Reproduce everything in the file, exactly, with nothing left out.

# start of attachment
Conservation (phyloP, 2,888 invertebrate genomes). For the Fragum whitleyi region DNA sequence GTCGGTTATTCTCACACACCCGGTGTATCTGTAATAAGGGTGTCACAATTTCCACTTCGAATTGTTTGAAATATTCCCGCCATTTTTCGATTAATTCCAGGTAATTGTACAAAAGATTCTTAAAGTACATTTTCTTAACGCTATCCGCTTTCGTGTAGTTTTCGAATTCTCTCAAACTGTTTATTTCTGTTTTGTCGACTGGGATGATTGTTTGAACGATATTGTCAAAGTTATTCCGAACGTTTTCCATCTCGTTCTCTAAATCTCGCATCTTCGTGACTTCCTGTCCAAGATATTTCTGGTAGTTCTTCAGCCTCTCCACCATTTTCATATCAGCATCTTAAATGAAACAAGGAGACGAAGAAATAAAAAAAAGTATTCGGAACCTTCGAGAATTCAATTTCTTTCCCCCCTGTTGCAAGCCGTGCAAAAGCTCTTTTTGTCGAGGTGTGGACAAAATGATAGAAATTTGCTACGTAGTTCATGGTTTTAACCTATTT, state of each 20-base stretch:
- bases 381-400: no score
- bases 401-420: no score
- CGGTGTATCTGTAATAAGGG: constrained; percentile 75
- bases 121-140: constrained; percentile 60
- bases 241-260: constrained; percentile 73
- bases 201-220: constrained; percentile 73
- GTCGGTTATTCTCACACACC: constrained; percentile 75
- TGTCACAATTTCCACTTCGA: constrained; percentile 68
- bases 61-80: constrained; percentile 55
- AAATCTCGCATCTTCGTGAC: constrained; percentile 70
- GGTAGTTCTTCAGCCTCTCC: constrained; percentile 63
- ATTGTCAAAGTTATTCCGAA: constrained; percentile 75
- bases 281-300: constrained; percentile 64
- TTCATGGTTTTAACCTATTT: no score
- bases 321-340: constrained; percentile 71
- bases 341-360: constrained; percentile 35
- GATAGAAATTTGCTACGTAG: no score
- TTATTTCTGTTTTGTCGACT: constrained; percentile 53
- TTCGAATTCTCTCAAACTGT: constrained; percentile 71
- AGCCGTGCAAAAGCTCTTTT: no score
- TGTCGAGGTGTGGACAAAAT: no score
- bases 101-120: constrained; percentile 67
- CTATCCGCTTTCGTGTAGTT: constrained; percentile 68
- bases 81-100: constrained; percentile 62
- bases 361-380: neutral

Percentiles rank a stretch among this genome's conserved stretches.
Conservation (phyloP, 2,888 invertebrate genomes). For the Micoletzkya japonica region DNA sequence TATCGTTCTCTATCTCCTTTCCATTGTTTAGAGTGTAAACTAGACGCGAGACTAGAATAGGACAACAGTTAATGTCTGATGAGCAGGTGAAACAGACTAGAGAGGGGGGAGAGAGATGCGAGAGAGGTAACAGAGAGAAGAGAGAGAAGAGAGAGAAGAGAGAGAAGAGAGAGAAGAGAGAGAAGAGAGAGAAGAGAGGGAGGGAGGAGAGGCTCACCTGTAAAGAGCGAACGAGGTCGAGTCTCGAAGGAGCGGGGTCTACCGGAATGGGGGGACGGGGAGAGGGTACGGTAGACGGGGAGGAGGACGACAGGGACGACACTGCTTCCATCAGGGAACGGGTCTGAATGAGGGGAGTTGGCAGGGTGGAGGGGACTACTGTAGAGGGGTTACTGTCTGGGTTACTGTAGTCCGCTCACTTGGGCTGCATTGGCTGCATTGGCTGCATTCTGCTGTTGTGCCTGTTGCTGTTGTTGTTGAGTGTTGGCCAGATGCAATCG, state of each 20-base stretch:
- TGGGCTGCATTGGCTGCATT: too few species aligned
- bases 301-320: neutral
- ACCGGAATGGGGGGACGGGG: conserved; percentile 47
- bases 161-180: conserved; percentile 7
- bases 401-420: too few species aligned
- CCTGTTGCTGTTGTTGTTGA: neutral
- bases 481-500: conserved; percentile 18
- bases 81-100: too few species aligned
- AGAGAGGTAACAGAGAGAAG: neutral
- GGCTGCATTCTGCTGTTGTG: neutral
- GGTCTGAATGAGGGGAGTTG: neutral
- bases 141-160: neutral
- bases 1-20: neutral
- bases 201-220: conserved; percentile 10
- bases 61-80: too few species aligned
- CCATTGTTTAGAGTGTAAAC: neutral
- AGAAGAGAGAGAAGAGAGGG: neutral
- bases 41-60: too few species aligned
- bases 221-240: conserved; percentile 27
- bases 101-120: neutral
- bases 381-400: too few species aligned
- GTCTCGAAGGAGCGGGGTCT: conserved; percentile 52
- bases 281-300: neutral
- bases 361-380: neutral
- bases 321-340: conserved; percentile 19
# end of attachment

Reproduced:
Conservation (phyloP, 2,888 invertebrate genomes). For the Fragum whitleyi region DNA sequence GTCGGTTATTCTCACACACCCGGTGTATCTGTAATAAGGGTGTCACAATTTCCACTTCGAATTGTTTGAAATATTCCCGCCATTTTTCGATTAATTCCAGGTAATTGTACAAAAGATTCTTAAAGTACATTTTCTTAACGCTATCCGCTTTCGTGTAGTTTTCGAATTCTCTCAAACTGTTTATTTCTGTTTTGTCGACTGGGATGATTGTTTGAACGATATTGTCAAAGTTATTCCGAACGTTTTCCATCTCGTTCTCTAAATCTCGCATCTTCGTGACTTCCTGTCCAAGATATTTCTGGTAGTTCTTCAGCCTCTCCACCATTTTCATATCAGCATCTTAAATGAAACAAGGAGACGAAGAAATAAAAAAAAGTATTCGGAACCTTCGAGAATTCAATTTCTTTCCCCCCTGTTGCAAGCCGTGCAAAAGCTCTTTTTGTCGAGGTGTGGACAAAATGATAGAAATTTGCTACGTAGTTCATGGTTTTAACCTATTT, state of each 20-base stretch:
- bases 381-400: no score
- bases 401-420: no score
- CGGTGTATCTGTAATAAGGG: constrained; percentile 75
- bases 121-140: constrained; percentile 60
- bases 241-260: constrained; percentile 73
- bases 201-220: constrained; percentile 73
- GTCGGTTATTCTCACACACC: constrained; percentile 75
- TGTCACAATTTCCACTTCGA: constrained; percentile 68
- bases 61-80: constrained; percentile 55
- AAATCTCGCATCTTCGTGAC: constrained; percentile 70
- GGTAGTTCTTCAGCCTCTCC: constrained; percentile 63
- ATTGTCAAAGTTATTCCGAA: constrained; percentile 75
- bases 281-300: constrained; percentile 64
- TTCATGGTTTTAACCTATTT: no score
- bases 321-340: constrained; percentile 71
- bases 341-360: constrained; percentile 35
- GATAGAAATTTGCTACGTAG: no score
- TTATTTCTGTTTTGTCGACT: constrained; percentile 53
- TTCGAATTCTCTCAAACTGT: constrained; percentile 71
- AGCCGTGCAAAAGCTCTTTT: no score
- TGTCGAGGTGTGGACAAAAT: no score
- bases 101-120: constrained; percentile 67
- CTATCCGCTTTCGTGTAGTT: constrained; percentile 68
- bases 81-100: constrained; percentile 62
- bases 361-380: neutral

Percentiles rank a stretch among this genome's conserved stretches.
Conservation (phyloP, 2,888 invertebrate genomes). For the Micoletzkya japonica region DNA sequence TATCGTTCTCTATCTCCTTTCCATTGTTTAGAGTGTAAACTAGACGCGAGACTAGAATAGGACAACAGTTAATGTCTGATGAGCAGGTGAAACAGACTAGAGAGGGGGGAGAGAGATGCGAGAGAGGTAACAGAGAGAAGAGAGAGAAGAGAGAGAAGAGAGAGAAGAGAGAGAAGAGAGAGAAGAGAGAGAAGAGAGGGAGGGAGGAGAGGCTCACCTGTAAAGAGCGAACGAGGTCGAGTCTCGAAGGAGCGGGGTCTACCGGAATGGGGGGACGGGGAGAGGGTACGGTAGACGGGGAGGAGGACGACAGGGACGACACTGCTTCCATCAGGGAACGGGTCTGAATGAGGGGAGTTGGCAGGGTGGAGGGGACTACTGTAGAGGGGTTACTGTCTGGGTTACTGTAGTCCGCTCACTTGGGCTGCATTGGCTGCATTGGCTGCATTCTGCTGTTGTGCCTGTTGCTGTTGTTGTTGAGTGTTGGCCAGATGCAATCG, state of each 20-base stretch:
- TGGGCTGCATTGGCTGCATT: too few species aligned
- bases 301-320: neutral
- ACCGGAATGGGGGGACGGGG: conserved; percentile 47
- bases 161-180: conserved; percentile 7
- bases 401-420: too few species aligned
- CCTGTTGCTGTTGTTGTTGA: neutral
- bases 481-500: conserved; percentile 18
- bases 81-100: too few species aligned
- AGAGAGGTAACAGAGAGAAG: neutral
- GGCTGCATTCTGCTGTTGTG: neutral
- GGTCTGAATGAGGGGAGTTG: neutral
- bases 141-160: neutral
- bases 1-20: neutral
- bases 201-220: conserved; percentile 10
- bases 61-80: too few species aligned
- CCATTGTTTAGAGTGTAAAC: neutral
- AGAAGAGAGAGAAGAGAGGG: neutral
- bases 41-60: too few species aligned
- bases 221-240: conserved; percentile 27
- bases 101-120: neutral
- bases 381-400: too few species aligned
- GTCTCGAAGGAGCGGGGTCT: conserved; percentile 52
- bases 281-300: neutral
- bases 361-380: neutral
- bases 321-340: conserved; percentile 19